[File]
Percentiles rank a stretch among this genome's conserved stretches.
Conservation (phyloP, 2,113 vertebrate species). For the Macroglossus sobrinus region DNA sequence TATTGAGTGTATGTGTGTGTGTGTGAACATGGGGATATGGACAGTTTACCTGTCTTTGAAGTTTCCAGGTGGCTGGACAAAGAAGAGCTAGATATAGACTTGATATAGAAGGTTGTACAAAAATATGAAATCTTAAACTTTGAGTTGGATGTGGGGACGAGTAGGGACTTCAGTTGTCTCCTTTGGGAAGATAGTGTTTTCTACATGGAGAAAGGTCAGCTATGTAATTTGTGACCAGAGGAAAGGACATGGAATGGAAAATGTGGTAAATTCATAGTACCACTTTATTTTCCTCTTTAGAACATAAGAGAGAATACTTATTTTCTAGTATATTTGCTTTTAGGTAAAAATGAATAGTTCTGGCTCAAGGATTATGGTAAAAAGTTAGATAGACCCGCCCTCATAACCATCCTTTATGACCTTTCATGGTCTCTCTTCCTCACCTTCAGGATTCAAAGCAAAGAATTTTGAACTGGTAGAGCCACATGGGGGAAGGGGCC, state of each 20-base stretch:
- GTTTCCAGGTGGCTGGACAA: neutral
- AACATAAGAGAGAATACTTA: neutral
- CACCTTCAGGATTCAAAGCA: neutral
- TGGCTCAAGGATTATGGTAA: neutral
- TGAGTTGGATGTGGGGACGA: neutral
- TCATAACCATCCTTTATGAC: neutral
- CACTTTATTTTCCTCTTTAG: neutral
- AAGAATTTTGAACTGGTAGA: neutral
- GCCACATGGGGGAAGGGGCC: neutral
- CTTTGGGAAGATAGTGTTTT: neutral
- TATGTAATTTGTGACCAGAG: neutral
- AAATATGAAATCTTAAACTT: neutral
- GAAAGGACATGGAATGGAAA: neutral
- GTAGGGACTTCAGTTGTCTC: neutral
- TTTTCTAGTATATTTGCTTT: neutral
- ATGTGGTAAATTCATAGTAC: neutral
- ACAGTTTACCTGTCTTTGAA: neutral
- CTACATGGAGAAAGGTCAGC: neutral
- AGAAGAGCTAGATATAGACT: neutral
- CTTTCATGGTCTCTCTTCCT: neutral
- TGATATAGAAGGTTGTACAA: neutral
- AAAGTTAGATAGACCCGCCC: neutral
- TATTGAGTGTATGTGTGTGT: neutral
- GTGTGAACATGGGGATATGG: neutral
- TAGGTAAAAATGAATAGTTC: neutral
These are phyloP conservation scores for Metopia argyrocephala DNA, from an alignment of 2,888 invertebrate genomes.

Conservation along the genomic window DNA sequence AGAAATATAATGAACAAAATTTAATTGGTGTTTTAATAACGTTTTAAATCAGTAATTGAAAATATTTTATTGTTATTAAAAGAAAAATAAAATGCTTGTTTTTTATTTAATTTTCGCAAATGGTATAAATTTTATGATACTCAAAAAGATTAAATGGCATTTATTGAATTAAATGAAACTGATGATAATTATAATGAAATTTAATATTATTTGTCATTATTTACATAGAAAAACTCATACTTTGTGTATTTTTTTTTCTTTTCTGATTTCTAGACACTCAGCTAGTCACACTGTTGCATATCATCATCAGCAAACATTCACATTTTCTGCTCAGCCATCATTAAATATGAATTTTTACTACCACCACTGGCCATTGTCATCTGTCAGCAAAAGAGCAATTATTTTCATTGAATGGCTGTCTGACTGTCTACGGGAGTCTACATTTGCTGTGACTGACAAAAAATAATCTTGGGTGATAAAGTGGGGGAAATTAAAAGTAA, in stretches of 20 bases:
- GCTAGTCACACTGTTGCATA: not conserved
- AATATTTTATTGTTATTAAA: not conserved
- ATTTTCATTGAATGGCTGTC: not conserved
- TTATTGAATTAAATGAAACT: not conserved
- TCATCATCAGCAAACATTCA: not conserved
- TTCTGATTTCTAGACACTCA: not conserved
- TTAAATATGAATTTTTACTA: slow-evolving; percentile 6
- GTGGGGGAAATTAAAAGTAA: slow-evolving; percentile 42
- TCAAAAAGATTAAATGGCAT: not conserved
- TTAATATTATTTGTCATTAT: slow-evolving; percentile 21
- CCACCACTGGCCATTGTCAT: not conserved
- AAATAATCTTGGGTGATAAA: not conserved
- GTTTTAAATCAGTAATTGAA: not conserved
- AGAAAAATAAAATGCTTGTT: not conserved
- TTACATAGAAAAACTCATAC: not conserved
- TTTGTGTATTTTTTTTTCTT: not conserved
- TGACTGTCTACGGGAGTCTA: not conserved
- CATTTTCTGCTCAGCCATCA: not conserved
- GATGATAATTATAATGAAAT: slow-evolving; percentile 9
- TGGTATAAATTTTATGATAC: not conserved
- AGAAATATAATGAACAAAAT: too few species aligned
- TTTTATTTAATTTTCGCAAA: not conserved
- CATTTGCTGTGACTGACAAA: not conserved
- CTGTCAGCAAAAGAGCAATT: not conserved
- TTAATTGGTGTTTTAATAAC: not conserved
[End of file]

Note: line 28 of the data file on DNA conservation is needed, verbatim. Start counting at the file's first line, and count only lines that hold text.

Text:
These are phyloP conservation scores for Metopia argyrocephala DNA, from an alignment of 2,888 invertebrate genomes.